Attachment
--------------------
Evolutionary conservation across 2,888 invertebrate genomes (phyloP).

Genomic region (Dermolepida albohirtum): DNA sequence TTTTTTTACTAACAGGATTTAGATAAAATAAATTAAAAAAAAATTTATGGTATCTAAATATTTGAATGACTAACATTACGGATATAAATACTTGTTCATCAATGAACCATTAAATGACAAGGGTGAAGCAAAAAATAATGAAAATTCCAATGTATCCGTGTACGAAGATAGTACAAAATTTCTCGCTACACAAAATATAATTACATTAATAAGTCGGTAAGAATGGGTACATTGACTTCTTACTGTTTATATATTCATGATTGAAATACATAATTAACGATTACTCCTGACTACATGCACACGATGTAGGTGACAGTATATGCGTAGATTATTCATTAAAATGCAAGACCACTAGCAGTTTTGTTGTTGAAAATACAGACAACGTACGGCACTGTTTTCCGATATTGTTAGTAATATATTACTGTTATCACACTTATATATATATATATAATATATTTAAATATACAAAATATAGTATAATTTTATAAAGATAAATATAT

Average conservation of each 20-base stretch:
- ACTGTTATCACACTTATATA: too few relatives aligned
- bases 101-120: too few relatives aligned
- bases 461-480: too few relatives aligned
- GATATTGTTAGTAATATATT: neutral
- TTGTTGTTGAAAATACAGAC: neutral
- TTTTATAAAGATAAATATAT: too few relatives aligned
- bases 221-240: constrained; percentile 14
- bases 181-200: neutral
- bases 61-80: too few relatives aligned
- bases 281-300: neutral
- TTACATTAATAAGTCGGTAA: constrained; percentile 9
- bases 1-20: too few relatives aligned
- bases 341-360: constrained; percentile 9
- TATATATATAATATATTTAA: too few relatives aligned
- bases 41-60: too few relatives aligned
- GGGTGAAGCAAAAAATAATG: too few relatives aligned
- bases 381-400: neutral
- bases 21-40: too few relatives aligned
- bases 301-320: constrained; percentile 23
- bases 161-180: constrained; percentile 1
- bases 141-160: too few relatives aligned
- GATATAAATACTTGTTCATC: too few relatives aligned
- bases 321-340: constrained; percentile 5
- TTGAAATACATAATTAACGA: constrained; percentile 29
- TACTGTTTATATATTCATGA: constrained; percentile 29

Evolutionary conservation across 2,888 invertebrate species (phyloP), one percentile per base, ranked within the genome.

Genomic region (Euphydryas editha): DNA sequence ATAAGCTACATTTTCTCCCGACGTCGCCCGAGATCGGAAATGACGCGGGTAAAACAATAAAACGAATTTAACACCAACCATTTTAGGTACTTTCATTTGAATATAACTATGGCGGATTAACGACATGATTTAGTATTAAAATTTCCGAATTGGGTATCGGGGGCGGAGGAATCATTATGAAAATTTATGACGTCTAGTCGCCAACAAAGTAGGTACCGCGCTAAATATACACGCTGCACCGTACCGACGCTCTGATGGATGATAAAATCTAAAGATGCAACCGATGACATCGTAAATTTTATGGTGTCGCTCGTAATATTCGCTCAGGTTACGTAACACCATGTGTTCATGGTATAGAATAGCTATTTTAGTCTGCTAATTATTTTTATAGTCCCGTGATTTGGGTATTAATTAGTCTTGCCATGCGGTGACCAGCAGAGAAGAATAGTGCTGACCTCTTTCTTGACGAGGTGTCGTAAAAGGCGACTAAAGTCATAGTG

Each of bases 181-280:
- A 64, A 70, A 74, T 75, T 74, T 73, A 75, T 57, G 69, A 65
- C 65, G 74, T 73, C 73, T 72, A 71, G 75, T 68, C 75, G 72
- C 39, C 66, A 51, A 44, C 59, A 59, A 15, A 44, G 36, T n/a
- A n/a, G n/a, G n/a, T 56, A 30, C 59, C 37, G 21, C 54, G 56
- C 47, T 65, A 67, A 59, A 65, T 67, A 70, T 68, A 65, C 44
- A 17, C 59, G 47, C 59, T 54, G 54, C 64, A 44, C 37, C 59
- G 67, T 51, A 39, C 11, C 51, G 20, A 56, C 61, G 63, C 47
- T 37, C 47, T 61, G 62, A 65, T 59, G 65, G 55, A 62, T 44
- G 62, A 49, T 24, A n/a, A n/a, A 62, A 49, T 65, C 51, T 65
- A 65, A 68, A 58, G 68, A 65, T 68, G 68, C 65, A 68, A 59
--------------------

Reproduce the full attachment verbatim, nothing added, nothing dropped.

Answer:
Evolutionary conservation across 2,888 invertebrate genomes (phyloP).

Genomic region (Dermolepida albohirtum): DNA sequence TTTTTTTACTAACAGGATTTAGATAAAATAAATTAAAAAAAAATTTATGGTATCTAAATATTTGAATGACTAACATTACGGATATAAATACTTGTTCATCAATGAACCATTAAATGACAAGGGTGAAGCAAAAAATAATGAAAATTCCAATGTATCCGTGTACGAAGATAGTACAAAATTTCTCGCTACACAAAATATAATTACATTAATAAGTCGGTAAGAATGGGTACATTGACTTCTTACTGTTTATATATTCATGATTGAAATACATAATTAACGATTACTCCTGACTACATGCACACGATGTAGGTGACAGTATATGCGTAGATTATTCATTAAAATGCAAGACCACTAGCAGTTTTGTTGTTGAAAATACAGACAACGTACGGCACTGTTTTCCGATATTGTTAGTAATATATTACTGTTATCACACTTATATATATATATATAATATATTTAAATATACAAAATATAGTATAATTTTATAAAGATAAATATAT

Average conservation of each 20-base stretch:
- ACTGTTATCACACTTATATA: too few relatives aligned
- bases 101-120: too few relatives aligned
- bases 461-480: too few relatives aligned
- GATATTGTTAGTAATATATT: neutral
- TTGTTGTTGAAAATACAGAC: neutral
- TTTTATAAAGATAAATATAT: too few relatives aligned
- bases 221-240: constrained; percentile 14
- bases 181-200: neutral
- bases 61-80: too few relatives aligned
- bases 281-300: neutral
- TTACATTAATAAGTCGGTAA: constrained; percentile 9
- bases 1-20: too few relatives aligned
- bases 341-360: constrained; percentile 9
- TATATATATAATATATTTAA: too few relatives aligned
- bases 41-60: too few relatives aligned
- GGGTGAAGCAAAAAATAATG: too few relatives aligned
- bases 381-400: neutral
- bases 21-40: too few relatives aligned
- bases 301-320: constrained; percentile 23
- bases 161-180: constrained; percentile 1
- bases 141-160: too few relatives aligned
- GATATAAATACTTGTTCATC: too few relatives aligned
- bases 321-340: constrained; percentile 5
- TTGAAATACATAATTAACGA: constrained; percentile 29
- TACTGTTTATATATTCATGA: constrained; percentile 29

Evolutionary conservation across 2,888 invertebrate species (phyloP), one percentile per base, ranked within the genome.

Genomic region (Euphydryas editha): DNA sequence ATAAGCTACATTTTCTCCCGACGTCGCCCGAGATCGGAAATGACGCGGGTAAAACAATAAAACGAATTTAACACCAACCATTTTAGGTACTTTCATTTGAATATAACTATGGCGGATTAACGACATGATTTAGTATTAAAATTTCCGAATTGGGTATCGGGGGCGGAGGAATCATTATGAAAATTTATGACGTCTAGTCGCCAACAAAGTAGGTACCGCGCTAAATATACACGCTGCACCGTACCGACGCTCTGATGGATGATAAAATCTAAAGATGCAACCGATGACATCGTAAATTTTATGGTGTCGCTCGTAATATTCGCTCAGGTTACGTAACACCATGTGTTCATGGTATAGAATAGCTATTTTAGTCTGCTAATTATTTTTATAGTCCCGTGATTTGGGTATTAATTAGTCTTGCCATGCGGTGACCAGCAGAGAAGAATAGTGCTGACCTCTTTCTTGACGAGGTGTCGTAAAAGGCGACTAAAGTCATAGTG

Each of bases 181-280:
- A 64, A 70, A 74, T 75, T 74, T 73, A 75, T 57, G 69, A 65
- C 65, G 74, T 73, C 73, T 72, A 71, G 75, T 68, C 75, G 72
- C 39, C 66, A 51, A 44, C 59, A 59, A 15, A 44, G 36, T n/a
- A n/a, G n/a, G n/a, T 56, A 30, C 59, C 37, G 21, C 54, G 56
- C 47, T 65, A 67, A 59, A 65, T 67, A 70, T 68, A 65, C 44
- A 17, C 59, G 47, C 59, T 54, G 54, C 64, A 44, C 37, C 59
- G 67, T 51, A 39, C 11, C 51, G 20, A 56, C 61, G 63, C 47
- T 37, C 47, T 61, G 62, A 65, T 59, G 65, G 55, A 62, T 44
- G 62, A 49, T 24, A n/a, A n/a, A 62, A 49, T 65, C 51, T 65
- A 65, A 68, A 58, G 68, A 65, T 68, G 68, C 65, A 68, A 59